Baldwin then moves on to describe the study of international realism as a rigorous and serious discipline in the academy, especially in the United States, with American political scientists dominating empirical research and theory. It has almost become standard practice to define international relations in terms of realism, constructivism, and neoliberalism. While these competing schools of thought or ideologies have a very long history in the West, mainly in political science and international relations circles, the scholarship has witnessed incredible intellectual development and evolution since the emergence of the Cold War in international politics. While Baldwin’s chapter by chapter descriptions of realism, constructivism, and neoliberalism are relatively straightforward, he continually brings the reader back to the importance of power. Baldwin’s assessment of realism focuses primarily on the balance of power, neorealism, and offensive realism. His analysis of constructivism focuses primarily on cultural versus material notions of power and the social construction of knowledge and reality in international politics. Baldwin then discusses how neoliberalism emphasizes the dynamic and complex notion of order and interdependence as well as the evolving roles played by nongovernmental actors in shaping the international system. Each chapter is connected with an earlier chapter, titled “Power Analysis in IR,” in which Baldwin emphasizes power as identity, goal, means, mechanism, competition, and capability.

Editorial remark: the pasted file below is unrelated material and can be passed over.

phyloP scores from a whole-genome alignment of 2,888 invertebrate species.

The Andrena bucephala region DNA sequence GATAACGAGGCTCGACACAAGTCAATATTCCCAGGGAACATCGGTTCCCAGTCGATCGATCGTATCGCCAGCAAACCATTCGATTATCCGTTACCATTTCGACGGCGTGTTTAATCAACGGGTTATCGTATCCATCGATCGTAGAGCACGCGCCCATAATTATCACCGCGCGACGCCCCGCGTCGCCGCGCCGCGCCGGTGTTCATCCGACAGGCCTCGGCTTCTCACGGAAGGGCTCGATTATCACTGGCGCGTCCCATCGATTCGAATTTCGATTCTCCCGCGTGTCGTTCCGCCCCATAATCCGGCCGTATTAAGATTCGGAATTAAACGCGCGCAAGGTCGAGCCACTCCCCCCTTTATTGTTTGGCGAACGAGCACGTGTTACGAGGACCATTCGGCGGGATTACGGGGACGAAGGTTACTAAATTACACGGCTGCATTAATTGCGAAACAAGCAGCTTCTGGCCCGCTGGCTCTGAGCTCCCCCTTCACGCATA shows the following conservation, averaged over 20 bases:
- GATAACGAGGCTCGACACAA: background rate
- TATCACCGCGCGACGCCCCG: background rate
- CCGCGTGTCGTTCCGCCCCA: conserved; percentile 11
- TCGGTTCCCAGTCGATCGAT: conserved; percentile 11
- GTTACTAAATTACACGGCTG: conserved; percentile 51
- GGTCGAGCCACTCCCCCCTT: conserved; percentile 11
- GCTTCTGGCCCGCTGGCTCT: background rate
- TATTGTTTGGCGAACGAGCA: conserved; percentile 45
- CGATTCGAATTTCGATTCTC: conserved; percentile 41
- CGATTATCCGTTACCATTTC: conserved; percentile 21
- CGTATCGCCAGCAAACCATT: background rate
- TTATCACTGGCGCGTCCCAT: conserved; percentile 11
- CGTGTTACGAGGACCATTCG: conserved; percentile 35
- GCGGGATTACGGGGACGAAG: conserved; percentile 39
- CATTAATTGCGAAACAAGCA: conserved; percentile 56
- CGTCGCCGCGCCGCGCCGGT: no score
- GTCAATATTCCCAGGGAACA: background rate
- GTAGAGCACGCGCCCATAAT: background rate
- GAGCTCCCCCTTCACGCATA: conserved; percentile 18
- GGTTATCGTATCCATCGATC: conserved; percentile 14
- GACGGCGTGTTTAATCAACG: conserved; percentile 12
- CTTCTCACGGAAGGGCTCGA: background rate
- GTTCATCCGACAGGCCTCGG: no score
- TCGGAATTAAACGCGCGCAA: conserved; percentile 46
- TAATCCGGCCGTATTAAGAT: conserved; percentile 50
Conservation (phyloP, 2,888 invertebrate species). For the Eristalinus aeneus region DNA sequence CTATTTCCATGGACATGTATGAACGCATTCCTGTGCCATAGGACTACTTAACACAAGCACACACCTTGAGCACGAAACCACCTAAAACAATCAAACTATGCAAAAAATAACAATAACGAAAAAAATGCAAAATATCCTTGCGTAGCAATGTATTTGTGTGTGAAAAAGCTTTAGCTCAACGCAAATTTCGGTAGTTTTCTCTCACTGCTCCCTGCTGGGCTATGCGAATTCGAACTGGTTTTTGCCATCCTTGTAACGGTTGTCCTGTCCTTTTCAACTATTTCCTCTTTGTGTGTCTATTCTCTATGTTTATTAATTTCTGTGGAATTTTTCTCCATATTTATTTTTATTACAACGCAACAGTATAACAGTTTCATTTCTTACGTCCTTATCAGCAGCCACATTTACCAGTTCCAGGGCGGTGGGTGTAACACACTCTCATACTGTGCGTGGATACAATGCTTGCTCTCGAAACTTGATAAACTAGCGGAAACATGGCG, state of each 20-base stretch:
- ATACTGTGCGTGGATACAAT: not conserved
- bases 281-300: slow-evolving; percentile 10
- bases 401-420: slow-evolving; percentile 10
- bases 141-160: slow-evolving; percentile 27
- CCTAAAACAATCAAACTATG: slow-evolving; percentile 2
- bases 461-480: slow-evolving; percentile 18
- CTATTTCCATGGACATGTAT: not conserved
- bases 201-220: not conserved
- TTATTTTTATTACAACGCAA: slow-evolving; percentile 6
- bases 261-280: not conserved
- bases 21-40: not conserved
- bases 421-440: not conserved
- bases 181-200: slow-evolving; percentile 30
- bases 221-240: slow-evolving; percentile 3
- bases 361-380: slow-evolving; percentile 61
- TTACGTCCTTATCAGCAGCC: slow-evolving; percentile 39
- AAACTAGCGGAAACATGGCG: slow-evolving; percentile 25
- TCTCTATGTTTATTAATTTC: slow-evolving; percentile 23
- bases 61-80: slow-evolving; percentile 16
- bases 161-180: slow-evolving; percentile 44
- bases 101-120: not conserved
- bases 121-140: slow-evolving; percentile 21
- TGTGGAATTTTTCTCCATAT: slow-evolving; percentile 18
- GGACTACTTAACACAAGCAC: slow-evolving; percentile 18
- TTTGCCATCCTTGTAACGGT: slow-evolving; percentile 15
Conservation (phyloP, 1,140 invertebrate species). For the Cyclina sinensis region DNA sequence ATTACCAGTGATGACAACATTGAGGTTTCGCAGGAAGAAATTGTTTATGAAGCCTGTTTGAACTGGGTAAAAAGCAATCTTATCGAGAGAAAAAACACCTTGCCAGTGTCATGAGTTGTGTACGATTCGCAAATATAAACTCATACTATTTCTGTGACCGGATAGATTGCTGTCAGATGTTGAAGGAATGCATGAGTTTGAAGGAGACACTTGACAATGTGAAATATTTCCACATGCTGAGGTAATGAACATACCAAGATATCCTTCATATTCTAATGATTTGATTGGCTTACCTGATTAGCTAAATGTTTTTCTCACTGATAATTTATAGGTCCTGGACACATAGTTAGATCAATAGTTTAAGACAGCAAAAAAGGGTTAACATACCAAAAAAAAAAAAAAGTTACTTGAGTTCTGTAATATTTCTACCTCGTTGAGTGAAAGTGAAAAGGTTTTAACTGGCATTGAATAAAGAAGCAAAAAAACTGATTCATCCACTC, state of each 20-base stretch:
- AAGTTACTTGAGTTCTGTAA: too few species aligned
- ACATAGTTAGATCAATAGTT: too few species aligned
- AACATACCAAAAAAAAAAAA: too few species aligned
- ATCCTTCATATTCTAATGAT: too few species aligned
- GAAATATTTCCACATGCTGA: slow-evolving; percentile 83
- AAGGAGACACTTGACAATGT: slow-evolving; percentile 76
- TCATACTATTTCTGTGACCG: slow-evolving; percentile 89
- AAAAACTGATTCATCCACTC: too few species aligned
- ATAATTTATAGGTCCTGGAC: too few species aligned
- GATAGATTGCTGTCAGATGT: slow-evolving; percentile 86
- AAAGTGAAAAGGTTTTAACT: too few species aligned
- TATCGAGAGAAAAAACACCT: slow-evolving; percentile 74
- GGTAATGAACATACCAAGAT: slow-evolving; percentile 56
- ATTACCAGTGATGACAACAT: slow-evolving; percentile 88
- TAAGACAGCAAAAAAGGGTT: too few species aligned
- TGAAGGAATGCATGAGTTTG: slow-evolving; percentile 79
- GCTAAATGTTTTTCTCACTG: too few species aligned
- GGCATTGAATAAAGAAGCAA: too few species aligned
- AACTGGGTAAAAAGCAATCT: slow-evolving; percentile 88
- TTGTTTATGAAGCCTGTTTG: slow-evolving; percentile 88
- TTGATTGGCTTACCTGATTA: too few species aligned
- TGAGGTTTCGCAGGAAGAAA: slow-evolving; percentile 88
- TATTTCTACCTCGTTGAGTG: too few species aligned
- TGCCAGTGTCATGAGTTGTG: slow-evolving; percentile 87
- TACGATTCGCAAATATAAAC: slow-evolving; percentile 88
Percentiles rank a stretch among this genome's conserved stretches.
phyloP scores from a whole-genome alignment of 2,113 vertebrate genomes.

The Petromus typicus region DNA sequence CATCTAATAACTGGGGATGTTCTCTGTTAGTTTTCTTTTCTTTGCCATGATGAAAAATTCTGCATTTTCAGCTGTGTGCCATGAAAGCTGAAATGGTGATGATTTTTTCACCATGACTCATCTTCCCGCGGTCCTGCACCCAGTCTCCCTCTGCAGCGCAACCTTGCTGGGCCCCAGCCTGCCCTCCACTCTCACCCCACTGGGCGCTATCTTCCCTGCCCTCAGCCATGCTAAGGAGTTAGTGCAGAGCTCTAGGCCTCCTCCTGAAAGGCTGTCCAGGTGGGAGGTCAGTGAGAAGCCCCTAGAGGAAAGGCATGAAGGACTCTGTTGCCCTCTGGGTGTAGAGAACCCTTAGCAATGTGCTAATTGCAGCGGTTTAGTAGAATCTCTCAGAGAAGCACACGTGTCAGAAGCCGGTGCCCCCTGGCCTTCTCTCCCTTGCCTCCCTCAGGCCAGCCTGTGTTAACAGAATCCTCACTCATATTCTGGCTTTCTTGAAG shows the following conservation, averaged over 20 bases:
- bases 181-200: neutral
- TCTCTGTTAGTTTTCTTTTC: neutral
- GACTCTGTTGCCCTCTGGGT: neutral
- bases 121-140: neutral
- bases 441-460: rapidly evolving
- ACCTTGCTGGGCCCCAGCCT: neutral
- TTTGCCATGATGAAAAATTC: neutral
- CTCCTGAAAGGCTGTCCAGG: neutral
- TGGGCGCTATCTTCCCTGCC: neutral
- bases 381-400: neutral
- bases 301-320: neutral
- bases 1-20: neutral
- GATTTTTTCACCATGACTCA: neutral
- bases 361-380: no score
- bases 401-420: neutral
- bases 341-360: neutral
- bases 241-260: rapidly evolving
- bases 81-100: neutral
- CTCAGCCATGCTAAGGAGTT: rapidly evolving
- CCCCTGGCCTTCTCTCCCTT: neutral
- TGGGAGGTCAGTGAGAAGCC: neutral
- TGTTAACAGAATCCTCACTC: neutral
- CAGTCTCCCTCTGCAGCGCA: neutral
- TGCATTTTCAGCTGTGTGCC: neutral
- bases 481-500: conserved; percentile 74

As Baldwin alludes in his conclusion, most scholars educated in the West or Western-oriented colleges and universities have tended to reinforce a view of the world that aligns with realism, constructivism, and neoliberalism. In many cases, students and scholars alike combine a number of conceptions within each of the three schools to convey their sense of the world and what they perceive or assume are its most relevant political actors shaping the parameters of the international system. Realism and liberalism have dominated the study of international relations in the United States followed by constructivism, although so-called alternative schools of thought, namely Marxism, critical theory, and deconstructivist perspectives, have a much stronger influence in Europe and developing nations. While recognizing the importance of these alternative approaches, Baldwin focuses on realism, constructivism, and neoliberalism as the three primary interpretations for understanding the evolution of power in the modern era.
Although Baldwin succeeds in his conceptual treatment and sophisticated analysis of power and its many forms and applications, the text does not provide the reader with a basic understanding of the practice of power. Put simply, power involves outcomes. It is the ability of a global actor to coerce, command, persuade, and/or seduce others to act in ways they otherwise would not. With available resources, global actors develop their own capabilities, placing them in intense and direct competition and confrontation with other states doing the same thing. Power also involves inducements by actors seeking to shape and determine the actions of other actors with resources, which are the key requirements in determining whether or not nation-states achieve their goals.
In other words, Baldwin succeeds in conceptualizing power, but the reader is left wanting more explanation regarding the actual exercise of power. For instance, the uncertainty of globalization makes governments feel more vulnerable, forcing them to maximize their power and security. With such uncertainty in the international system about others’ intentions, actors desire more resources and power instruments. Baldwin does not expound on why actors want more power. For some, power involves fear, for others it has to do with opportunities to create order, and still others leave room for mutual constitution, social being, language, rules, and identity. However, Baldwin does convince the reader that power is the key to influence since it shapes the extent to which actors respond to one another.